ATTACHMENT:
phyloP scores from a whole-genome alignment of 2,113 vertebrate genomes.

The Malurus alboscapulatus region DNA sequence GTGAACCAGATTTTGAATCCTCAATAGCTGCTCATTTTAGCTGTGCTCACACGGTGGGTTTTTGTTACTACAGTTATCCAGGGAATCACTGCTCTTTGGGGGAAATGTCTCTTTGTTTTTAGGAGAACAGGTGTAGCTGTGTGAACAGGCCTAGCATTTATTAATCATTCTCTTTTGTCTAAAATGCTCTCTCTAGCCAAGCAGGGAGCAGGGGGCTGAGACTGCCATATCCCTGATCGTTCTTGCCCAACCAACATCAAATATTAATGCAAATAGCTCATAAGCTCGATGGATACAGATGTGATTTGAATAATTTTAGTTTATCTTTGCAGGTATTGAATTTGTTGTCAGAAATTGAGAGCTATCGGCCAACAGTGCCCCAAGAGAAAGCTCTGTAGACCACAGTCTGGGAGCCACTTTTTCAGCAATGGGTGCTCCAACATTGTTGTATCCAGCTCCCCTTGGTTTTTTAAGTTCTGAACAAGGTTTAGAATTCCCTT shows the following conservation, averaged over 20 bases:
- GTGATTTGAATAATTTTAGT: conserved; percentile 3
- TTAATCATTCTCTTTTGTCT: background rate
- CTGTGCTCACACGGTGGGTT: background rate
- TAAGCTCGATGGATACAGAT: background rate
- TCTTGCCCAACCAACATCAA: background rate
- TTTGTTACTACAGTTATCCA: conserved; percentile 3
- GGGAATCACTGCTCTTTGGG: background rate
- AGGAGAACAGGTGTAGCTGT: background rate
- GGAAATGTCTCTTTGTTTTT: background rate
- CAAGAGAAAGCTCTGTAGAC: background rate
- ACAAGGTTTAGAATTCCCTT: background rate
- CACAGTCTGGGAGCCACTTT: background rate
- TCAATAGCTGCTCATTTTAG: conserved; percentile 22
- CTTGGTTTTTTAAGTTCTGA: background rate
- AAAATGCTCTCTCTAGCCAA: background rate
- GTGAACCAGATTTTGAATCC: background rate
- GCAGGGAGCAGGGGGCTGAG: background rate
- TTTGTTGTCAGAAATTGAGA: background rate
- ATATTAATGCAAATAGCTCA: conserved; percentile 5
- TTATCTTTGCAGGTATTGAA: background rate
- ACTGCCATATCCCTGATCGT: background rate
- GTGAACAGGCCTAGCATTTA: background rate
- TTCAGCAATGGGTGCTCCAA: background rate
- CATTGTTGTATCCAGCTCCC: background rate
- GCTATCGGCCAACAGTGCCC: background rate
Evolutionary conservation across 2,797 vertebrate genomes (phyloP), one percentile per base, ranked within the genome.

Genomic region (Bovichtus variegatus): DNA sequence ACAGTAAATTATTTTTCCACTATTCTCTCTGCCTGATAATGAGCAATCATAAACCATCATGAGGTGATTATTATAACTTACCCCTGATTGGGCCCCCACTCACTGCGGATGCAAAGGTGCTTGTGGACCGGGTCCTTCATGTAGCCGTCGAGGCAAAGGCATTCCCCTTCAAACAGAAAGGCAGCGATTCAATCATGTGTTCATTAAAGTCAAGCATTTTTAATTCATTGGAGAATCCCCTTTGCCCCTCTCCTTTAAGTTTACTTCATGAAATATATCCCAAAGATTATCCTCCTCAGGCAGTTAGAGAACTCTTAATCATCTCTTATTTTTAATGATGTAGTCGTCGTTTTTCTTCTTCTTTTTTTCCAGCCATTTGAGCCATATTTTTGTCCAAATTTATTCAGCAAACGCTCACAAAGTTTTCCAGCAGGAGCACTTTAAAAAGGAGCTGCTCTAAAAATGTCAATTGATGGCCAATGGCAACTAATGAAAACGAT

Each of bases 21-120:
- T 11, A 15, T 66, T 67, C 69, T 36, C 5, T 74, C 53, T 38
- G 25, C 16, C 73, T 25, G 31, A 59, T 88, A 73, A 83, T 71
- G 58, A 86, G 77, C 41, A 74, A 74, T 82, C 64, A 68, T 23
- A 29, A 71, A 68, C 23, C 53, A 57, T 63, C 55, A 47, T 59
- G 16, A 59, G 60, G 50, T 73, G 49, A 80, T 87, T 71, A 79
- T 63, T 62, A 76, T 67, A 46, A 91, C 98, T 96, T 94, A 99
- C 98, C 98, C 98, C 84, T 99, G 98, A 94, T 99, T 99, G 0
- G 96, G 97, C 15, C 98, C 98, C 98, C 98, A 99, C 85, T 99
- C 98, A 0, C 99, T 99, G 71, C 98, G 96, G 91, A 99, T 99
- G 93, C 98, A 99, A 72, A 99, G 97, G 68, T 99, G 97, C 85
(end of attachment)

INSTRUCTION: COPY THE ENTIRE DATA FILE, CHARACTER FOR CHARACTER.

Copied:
phyloP scores from a whole-genome alignment of 2,113 vertebrate genomes.

The Malurus alboscapulatus region DNA sequence GTGAACCAGATTTTGAATCCTCAATAGCTGCTCATTTTAGCTGTGCTCACACGGTGGGTTTTTGTTACTACAGTTATCCAGGGAATCACTGCTCTTTGGGGGAAATGTCTCTTTGTTTTTAGGAGAACAGGTGTAGCTGTGTGAACAGGCCTAGCATTTATTAATCATTCTCTTTTGTCTAAAATGCTCTCTCTAGCCAAGCAGGGAGCAGGGGGCTGAGACTGCCATATCCCTGATCGTTCTTGCCCAACCAACATCAAATATTAATGCAAATAGCTCATAAGCTCGATGGATACAGATGTGATTTGAATAATTTTAGTTTATCTTTGCAGGTATTGAATTTGTTGTCAGAAATTGAGAGCTATCGGCCAACAGTGCCCCAAGAGAAAGCTCTGTAGACCACAGTCTGGGAGCCACTTTTTCAGCAATGGGTGCTCCAACATTGTTGTATCCAGCTCCCCTTGGTTTTTTAAGTTCTGAACAAGGTTTAGAATTCCCTT shows the following conservation, averaged over 20 bases:
- GTGATTTGAATAATTTTAGT: conserved; percentile 3
- TTAATCATTCTCTTTTGTCT: background rate
- CTGTGCTCACACGGTGGGTT: background rate
- TAAGCTCGATGGATACAGAT: background rate
- TCTTGCCCAACCAACATCAA: background rate
- TTTGTTACTACAGTTATCCA: conserved; percentile 3
- GGGAATCACTGCTCTTTGGG: background rate
- AGGAGAACAGGTGTAGCTGT: background rate
- GGAAATGTCTCTTTGTTTTT: background rate
- CAAGAGAAAGCTCTGTAGAC: background rate
- ACAAGGTTTAGAATTCCCTT: background rate
- CACAGTCTGGGAGCCACTTT: background rate
- TCAATAGCTGCTCATTTTAG: conserved; percentile 22
- CTTGGTTTTTTAAGTTCTGA: background rate
- AAAATGCTCTCTCTAGCCAA: background rate
- GTGAACCAGATTTTGAATCC: background rate
- GCAGGGAGCAGGGGGCTGAG: background rate
- TTTGTTGTCAGAAATTGAGA: background rate
- ATATTAATGCAAATAGCTCA: conserved; percentile 5
- TTATCTTTGCAGGTATTGAA: background rate
- ACTGCCATATCCCTGATCGT: background rate
- GTGAACAGGCCTAGCATTTA: background rate
- TTCAGCAATGGGTGCTCCAA: background rate
- CATTGTTGTATCCAGCTCCC: background rate
- GCTATCGGCCAACAGTGCCC: background rate
Evolutionary conservation across 2,797 vertebrate genomes (phyloP), one percentile per base, ranked within the genome.

Genomic region (Bovichtus variegatus): DNA sequence ACAGTAAATTATTTTTCCACTATTCTCTCTGCCTGATAATGAGCAATCATAAACCATCATGAGGTGATTATTATAACTTACCCCTGATTGGGCCCCCACTCACTGCGGATGCAAAGGTGCTTGTGGACCGGGTCCTTCATGTAGCCGTCGAGGCAAAGGCATTCCCCTTCAAACAGAAAGGCAGCGATTCAATCATGTGTTCATTAAAGTCAAGCATTTTTAATTCATTGGAGAATCCCCTTTGCCCCTCTCCTTTAAGTTTACTTCATGAAATATATCCCAAAGATTATCCTCCTCAGGCAGTTAGAGAACTCTTAATCATCTCTTATTTTTAATGATGTAGTCGTCGTTTTTCTTCTTCTTTTTTTCCAGCCATTTGAGCCATATTTTTGTCCAAATTTATTCAGCAAACGCTCACAAAGTTTTCCAGCAGGAGCACTTTAAAAAGGAGCTGCTCTAAAAATGTCAATTGATGGCCAATGGCAACTAATGAAAACGAT

Each of bases 21-120:
- T 11, A 15, T 66, T 67, C 69, T 36, C 5, T 74, C 53, T 38
- G 25, C 16, C 73, T 25, G 31, A 59, T 88, A 73, A 83, T 71
- G 58, A 86, G 77, C 41, A 74, A 74, T 82, C 64, A 68, T 23
- A 29, A 71, A 68, C 23, C 53, A 57, T 63, C 55, A 47, T 59
- G 16, A 59, G 60, G 50, T 73, G 49, A 80, T 87, T 71, A 79
- T 63, T 62, A 76, T 67, A 46, A 91, C 98, T 96, T 94, A 99
- C 98, C 98, C 98, C 84, T 99, G 98, A 94, T 99, T 99, G 0
- G 96, G 97, C 15, C 98, C 98, C 98, C 98, A 99, C 85, T 99
- C 98, A 0, C 99, T 99, G 71, C 98, G 96, G 91, A 99, T 99
- G 93, C 98, A 99, A 72, A 99, G 97, G 68, T 99, G 97, C 85